China is making progress on intellectual property. Emphasis is being placed on patent protection in non-mainstream fields so, in the short-term at least, the results are less visible, difficult to understand and more subjective – and therefore less headline-grabbing. (See: A brand new game)
But as long as Beijing fails to enforce its laws – particularly in areas with mass consumer appeal like movies and music – it will retain its reputation as an intellectual property black hole where big words from officials are not backed up by decisive action.
"Western companies think China is the wild, wild west," said Professor Phillip Chan of the Hong Kong University of Science and Technology (HKUST).
It's difficult to hide the fact that China is the largest producer of counterfeit everything. Imitation Louis Vuitton bags are pumped out at unbelievable rates. Pirated movies are the mainstay of a unique entertainment industry. Stolen designs for microprocessors are commonplace. Fake malaria drugs produced in unnamed labs are sold around the world to poor people attracted to the price. Even counterfeit toothpaste is available.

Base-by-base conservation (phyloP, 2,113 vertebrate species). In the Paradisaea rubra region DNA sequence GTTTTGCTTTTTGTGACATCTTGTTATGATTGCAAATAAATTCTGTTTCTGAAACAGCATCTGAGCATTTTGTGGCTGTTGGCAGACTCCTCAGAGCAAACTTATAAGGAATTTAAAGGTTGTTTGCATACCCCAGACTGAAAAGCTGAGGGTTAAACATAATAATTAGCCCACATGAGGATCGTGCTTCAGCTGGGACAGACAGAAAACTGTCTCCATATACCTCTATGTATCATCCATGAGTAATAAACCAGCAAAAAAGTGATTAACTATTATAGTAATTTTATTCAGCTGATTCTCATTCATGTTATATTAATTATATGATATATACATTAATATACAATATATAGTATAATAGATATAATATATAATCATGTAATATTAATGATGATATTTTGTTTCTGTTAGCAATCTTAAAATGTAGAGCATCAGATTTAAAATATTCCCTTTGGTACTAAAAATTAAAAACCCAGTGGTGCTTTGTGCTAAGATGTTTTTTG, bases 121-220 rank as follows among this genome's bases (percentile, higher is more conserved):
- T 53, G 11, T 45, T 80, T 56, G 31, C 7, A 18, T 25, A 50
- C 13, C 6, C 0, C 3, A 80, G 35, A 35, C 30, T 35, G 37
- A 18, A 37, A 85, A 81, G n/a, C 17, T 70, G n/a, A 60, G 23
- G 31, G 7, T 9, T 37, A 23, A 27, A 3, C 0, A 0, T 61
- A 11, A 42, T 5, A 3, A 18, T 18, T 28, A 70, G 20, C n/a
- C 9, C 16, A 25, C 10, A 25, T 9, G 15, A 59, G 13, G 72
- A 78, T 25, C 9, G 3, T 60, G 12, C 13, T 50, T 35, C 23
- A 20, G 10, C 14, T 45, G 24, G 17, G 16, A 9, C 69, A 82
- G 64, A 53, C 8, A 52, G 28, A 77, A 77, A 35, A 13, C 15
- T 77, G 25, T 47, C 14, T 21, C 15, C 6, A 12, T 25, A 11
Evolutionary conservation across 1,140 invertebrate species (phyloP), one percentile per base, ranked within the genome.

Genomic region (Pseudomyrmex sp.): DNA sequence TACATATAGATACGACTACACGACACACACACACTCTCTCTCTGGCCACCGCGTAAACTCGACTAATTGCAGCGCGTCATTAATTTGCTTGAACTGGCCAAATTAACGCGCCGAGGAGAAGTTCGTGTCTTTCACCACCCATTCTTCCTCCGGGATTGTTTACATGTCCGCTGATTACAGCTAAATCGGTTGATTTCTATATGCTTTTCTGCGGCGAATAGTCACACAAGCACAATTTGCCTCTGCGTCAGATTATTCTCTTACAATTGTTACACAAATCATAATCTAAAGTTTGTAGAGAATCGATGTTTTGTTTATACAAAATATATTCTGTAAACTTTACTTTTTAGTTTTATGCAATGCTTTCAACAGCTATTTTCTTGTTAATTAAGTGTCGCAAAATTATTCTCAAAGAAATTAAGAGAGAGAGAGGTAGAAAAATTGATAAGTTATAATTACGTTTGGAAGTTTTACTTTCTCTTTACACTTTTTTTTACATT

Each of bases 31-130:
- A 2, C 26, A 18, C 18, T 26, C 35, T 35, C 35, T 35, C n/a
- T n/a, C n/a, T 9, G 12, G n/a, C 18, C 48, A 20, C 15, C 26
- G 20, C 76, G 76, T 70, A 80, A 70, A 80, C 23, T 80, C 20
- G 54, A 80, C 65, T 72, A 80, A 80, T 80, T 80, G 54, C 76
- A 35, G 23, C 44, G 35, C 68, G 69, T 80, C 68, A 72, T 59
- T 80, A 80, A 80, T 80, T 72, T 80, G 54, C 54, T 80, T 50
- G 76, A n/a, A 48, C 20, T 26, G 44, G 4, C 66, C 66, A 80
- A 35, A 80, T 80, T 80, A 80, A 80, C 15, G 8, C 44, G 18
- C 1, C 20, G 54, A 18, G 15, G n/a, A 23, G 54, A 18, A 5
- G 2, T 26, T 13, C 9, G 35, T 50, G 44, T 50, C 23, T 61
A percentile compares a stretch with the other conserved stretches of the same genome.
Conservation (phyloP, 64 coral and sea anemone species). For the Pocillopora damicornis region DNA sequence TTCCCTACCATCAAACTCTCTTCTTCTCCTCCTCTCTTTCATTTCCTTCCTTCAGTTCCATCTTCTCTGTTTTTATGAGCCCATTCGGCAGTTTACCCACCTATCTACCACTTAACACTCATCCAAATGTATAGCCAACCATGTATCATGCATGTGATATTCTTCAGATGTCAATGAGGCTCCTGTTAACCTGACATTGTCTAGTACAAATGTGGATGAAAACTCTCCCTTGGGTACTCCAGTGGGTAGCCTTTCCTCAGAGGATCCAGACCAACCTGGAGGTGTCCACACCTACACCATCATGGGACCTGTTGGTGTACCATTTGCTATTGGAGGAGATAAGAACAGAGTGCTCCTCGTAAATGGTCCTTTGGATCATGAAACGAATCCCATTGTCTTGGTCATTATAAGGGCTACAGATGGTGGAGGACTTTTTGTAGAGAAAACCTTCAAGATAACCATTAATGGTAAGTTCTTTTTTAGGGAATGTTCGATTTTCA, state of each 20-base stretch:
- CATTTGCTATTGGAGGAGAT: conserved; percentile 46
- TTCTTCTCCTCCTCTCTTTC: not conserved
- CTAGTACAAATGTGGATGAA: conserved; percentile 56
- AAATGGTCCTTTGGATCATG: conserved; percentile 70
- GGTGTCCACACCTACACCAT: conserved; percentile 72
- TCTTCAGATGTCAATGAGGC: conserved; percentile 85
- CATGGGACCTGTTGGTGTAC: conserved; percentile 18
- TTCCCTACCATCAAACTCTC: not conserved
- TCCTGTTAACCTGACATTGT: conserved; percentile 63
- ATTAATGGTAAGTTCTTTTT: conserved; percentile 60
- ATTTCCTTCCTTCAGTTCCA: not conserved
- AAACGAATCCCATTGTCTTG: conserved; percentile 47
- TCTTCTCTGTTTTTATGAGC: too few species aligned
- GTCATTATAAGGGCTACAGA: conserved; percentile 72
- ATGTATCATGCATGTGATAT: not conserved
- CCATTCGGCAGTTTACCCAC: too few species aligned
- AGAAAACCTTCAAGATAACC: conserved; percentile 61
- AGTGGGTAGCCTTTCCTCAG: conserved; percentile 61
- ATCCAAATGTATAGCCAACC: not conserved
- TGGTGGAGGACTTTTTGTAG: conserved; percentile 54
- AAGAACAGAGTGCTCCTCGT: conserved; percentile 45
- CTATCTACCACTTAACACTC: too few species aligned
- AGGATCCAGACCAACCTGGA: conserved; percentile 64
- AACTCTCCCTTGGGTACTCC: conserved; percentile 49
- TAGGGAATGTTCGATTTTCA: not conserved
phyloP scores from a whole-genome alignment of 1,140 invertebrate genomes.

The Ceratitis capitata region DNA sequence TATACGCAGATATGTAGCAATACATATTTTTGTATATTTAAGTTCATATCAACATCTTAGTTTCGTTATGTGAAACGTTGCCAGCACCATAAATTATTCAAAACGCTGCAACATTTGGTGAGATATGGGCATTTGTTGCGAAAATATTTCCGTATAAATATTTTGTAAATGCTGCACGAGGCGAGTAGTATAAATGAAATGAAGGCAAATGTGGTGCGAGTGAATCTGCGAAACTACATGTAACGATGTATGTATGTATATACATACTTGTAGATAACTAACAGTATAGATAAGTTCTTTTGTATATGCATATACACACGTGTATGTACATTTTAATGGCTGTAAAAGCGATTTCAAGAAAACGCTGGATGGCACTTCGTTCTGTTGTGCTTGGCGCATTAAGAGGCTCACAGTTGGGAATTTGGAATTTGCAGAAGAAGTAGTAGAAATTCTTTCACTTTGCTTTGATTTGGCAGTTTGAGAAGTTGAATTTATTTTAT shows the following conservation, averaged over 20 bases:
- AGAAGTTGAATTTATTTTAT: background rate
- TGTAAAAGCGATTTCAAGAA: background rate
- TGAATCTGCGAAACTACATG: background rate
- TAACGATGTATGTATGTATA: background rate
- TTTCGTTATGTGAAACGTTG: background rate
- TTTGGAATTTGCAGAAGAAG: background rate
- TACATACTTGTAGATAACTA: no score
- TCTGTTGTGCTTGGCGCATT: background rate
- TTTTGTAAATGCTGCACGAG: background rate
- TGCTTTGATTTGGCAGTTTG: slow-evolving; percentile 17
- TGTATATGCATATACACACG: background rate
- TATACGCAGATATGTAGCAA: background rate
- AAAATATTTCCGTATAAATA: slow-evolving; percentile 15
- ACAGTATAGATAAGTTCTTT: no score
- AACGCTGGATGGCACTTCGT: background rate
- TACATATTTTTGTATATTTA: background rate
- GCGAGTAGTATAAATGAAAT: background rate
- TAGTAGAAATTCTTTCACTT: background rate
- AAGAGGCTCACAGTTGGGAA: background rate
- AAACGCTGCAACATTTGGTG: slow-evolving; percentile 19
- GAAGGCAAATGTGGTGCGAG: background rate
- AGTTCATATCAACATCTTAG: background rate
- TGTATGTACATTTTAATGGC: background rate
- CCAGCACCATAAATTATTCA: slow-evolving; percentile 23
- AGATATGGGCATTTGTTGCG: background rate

Part of the problem is that this kind of activity is so commonplace it has become the lifeblood of local economies. Entire villages and towns subsist on factories that pay all the taxes for the village by manufacturing fake goods, said Loo.
"If the authorities want to shut it down, of course they can, but what is going to happen to all those people?"
The situation is unlikely to change drastically in the near future.
China's miracle economic growth is a largely urban phenomenon. There are still 400 million peasants living in or near poverty in the countryside, the economy is overheating, social unrest is always a consideration and the banking and financial systems need major upgrades. Beyond making regular statements condemning piracy, Beijing's attention is not on stopping movie pirates, music pirates or even manufacturers of fake golf clubs.